In Cassandra Wiki, it is said that there is a limit of 2 billion cells (rows x columns) per partition. But it is unclear to me what is a partition?

Do we have one partition per node per column family, which would mean that the max size of a column family would be 2 billion cells * number of nodes in the cluster.

Or will Cassandra create as much partitions as required to store all the data of a column family?

I am starting a new project so I will use Cassandra 2.0.


With the advent of CQL3 the terminology has changed slightly from the old thrift terms.


Create Table foo (a int , b int, c int, d int, PRIMARY KEY ((a,b),c))

Will make a CQL3 table. The information in a and b is used to make the partition key, this describes which node the information will reside on. This is the 'partiton' talked about in the 2 billion cell limit.

Within that partition the information will be organized by c, known as the clustering key. Together a,b and c, define a unique value of d. In this case the number of cells in a partition would be c * d. So in this example for any given pair of a and b there can only be 2 billion combinations of c and d

So as you model your data you want to ensure that the primary key will vary so that your data will be randomly distributed across Cassandra. Then use clustering keys to ensure that your data is available in the way you want it.

Watch this video for more info on Datmodeling in cassandra The Datamodel is Dead, Long live the datamodel

Edit: One more example from the comments

Create Table foo (a int , b int, c int, d int, e int, f int, PRIMARY KEY ((a,b),c,d))

Partitions will be uniquely identified by a combination of a and b.

Within a partition c and d will be used to order cells within the partition so the layout will look a little like:

(a1,b1) --> [c1,d1 : e1], [c1,d1  :f1], [c1,d2 : e2] ....  

So in this example you can have 2 Billion cells with each cell containing:

  • A value of c
  • A value of d
  • A value of either e or f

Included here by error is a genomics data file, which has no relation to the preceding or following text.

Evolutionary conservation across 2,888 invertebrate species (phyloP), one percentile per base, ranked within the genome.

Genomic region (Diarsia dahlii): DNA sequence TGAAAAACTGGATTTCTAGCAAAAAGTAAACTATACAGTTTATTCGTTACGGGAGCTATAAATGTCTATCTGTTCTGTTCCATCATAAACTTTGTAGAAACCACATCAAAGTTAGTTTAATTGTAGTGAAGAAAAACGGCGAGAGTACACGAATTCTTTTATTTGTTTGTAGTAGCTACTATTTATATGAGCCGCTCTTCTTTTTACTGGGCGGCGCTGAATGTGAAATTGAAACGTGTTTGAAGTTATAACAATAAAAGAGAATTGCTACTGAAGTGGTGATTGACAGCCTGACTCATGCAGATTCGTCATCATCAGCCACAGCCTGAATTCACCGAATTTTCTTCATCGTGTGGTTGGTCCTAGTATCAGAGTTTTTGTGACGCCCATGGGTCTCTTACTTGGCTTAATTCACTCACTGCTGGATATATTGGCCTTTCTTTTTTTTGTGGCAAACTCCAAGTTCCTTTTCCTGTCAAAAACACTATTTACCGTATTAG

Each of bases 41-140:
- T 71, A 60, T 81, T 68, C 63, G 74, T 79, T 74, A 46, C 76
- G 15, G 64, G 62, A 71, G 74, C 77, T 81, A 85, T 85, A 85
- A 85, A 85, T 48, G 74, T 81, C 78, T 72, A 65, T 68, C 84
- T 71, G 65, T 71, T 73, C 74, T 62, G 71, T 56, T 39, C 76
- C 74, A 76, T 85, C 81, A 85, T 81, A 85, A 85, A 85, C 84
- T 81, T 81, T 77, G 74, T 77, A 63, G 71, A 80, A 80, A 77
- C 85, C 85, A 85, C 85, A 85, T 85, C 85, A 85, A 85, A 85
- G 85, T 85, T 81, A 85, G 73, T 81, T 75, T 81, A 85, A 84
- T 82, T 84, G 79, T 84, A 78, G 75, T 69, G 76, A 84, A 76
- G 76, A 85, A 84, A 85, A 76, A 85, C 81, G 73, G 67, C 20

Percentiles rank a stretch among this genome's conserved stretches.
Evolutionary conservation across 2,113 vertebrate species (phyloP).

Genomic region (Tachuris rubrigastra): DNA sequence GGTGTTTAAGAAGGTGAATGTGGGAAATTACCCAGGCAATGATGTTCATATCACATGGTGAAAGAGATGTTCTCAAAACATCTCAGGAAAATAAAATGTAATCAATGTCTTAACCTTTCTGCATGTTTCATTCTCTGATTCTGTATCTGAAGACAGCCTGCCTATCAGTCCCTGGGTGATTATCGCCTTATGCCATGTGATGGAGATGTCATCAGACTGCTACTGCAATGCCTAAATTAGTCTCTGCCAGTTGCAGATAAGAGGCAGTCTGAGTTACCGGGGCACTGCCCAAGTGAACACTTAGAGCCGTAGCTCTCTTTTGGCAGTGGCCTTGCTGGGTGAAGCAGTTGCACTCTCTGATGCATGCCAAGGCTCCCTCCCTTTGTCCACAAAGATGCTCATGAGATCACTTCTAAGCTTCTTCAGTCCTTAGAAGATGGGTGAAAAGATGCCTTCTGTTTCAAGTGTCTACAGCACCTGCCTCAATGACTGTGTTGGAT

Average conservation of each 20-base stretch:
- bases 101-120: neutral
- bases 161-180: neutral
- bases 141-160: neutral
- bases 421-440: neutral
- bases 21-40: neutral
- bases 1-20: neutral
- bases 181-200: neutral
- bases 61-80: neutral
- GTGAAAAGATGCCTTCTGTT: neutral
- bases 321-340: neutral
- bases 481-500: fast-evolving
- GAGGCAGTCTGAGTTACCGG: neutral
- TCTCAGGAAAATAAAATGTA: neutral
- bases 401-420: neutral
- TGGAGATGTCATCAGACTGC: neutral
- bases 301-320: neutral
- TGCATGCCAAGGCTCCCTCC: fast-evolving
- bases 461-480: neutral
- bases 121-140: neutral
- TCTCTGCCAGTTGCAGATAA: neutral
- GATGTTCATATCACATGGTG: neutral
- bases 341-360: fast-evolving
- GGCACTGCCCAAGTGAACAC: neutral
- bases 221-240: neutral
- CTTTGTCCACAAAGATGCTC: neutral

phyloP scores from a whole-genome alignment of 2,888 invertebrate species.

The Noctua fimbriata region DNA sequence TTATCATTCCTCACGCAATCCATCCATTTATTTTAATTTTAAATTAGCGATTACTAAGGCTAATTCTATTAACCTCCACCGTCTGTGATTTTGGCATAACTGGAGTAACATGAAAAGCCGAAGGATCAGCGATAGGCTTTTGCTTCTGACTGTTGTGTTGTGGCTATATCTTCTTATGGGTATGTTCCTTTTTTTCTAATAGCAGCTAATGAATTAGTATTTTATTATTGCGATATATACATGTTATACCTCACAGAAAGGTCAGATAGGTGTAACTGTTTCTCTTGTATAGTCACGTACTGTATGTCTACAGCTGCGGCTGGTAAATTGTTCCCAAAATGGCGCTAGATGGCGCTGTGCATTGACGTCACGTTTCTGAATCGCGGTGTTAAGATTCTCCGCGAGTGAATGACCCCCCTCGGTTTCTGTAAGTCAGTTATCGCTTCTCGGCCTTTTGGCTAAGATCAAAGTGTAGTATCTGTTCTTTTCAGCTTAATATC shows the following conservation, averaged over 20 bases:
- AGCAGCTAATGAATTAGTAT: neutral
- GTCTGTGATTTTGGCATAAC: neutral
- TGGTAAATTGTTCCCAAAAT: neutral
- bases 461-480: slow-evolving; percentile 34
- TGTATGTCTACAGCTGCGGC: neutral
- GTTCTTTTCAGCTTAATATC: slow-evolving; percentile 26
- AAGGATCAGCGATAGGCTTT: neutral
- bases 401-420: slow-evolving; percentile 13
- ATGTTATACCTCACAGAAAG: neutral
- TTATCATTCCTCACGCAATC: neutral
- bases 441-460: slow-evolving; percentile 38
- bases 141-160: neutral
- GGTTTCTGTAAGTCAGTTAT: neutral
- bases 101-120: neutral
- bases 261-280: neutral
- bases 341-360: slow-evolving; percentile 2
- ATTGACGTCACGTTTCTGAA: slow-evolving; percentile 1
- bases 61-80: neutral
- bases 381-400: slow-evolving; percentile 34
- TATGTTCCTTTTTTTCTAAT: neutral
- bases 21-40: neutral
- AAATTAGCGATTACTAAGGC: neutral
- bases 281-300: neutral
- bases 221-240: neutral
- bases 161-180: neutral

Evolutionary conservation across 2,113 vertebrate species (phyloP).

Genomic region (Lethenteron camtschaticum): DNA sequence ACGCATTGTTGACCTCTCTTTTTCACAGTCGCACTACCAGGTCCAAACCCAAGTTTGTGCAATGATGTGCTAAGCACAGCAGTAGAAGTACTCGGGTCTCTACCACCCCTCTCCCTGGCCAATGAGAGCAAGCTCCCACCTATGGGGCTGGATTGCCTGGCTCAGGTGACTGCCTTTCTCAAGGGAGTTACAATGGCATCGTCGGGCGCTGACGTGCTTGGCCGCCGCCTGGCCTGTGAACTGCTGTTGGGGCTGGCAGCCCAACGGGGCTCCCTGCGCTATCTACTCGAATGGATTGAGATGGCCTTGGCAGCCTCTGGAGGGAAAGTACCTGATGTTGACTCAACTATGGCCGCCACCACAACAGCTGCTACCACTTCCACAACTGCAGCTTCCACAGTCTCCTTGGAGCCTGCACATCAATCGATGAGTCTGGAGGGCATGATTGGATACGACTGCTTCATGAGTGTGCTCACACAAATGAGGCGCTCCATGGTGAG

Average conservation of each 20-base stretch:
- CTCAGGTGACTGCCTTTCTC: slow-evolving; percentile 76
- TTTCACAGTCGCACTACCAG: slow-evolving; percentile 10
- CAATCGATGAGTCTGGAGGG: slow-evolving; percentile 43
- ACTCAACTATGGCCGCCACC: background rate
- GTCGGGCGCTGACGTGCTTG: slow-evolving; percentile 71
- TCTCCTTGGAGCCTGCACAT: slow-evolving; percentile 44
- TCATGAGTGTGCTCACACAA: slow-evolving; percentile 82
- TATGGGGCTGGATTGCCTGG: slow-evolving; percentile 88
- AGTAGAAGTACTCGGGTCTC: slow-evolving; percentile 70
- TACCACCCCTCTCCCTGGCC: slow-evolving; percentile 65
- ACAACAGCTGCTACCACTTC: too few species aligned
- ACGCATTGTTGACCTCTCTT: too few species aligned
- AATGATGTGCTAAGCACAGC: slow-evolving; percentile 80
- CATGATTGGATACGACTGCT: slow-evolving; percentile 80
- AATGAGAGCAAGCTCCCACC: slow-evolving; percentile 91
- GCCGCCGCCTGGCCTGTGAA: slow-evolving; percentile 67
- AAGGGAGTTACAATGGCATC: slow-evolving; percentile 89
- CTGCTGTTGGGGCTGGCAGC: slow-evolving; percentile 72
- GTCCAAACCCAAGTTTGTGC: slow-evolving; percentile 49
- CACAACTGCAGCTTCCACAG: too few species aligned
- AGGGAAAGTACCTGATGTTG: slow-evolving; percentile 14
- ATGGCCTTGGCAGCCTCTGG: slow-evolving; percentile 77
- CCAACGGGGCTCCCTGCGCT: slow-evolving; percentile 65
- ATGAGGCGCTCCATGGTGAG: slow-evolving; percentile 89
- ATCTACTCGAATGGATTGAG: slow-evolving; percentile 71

So the 2 billion limit refers to the sum of unique tuples of (c,d,e) and (c,d,f).

  • 1
    This is exactly what I was looking for. Great explanation! – Benoit Thiery Dec 12 '13 at 8:03
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    But for each pair of (a,b), c will define d so in your equation c* d, d=1, right? So there are 2 billion Cs for each pair of a and b? – user1944408 Dec 12 '13 at 15:19
  • Exactly @user1944408, I guess I should have made my example a little more complicated. – RussS Dec 12 '13 at 16:58
  • @BenoitThiery 2 billion Cs or 1 billion Cs? As per your answer c * d must be 2Billion. So for 1 billion Cs there will be equivalent of 1 billion Ds. Whether my understanding is correct? Create Table foo (a int , b int, c int, d int, e int, f int, PRIMARY KEY ((a,b),c,d)) can u please explain the same for the above schema so that I can get clear picture – Jaya Ananthram Nov 27 '14 at 4:26
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    @MSD Those are two different CQL Columns The equivalent to the row (a,b,c,d,e,f) -> (1,1,1,1,1,1) – RussS Jun 25 '15 at 2:01

From : http://www.datastax.com/documentation/cql/3.0/cql/cql_reference/create_table_r.html

Using a composite partition key¶

A composite partition key is a partition key consisting of multiple columns. You use an extra set of parentheses to enclose columns that make up the composite partition key. The columns within the primary key definition but outside the nested parentheses are clustering columns. These columns form logical sets inside a partition to facilitate retrieval. 

  block_id uuid,
  breed text,
  color text,
  short_hair boolean,
  PRIMARY KEY ((block_id, breed), color, short_hair)

For example, the composite partition key consists of block_id and breed. The clustering columns, color and short_hair, determine the clustering order of the data. Generally, Cassandra will store columns having the same block_id but a different breed on different nodes, and columns having the same block_id and breed on the same node.


==> Partition is the smallest unit of replication (which on its own makes sh** no sense. :) )

==> Every combination of block_id and breed is a Partition.

==> On any given machine in cluster, either all or none of the rows with same partition-key will exist.

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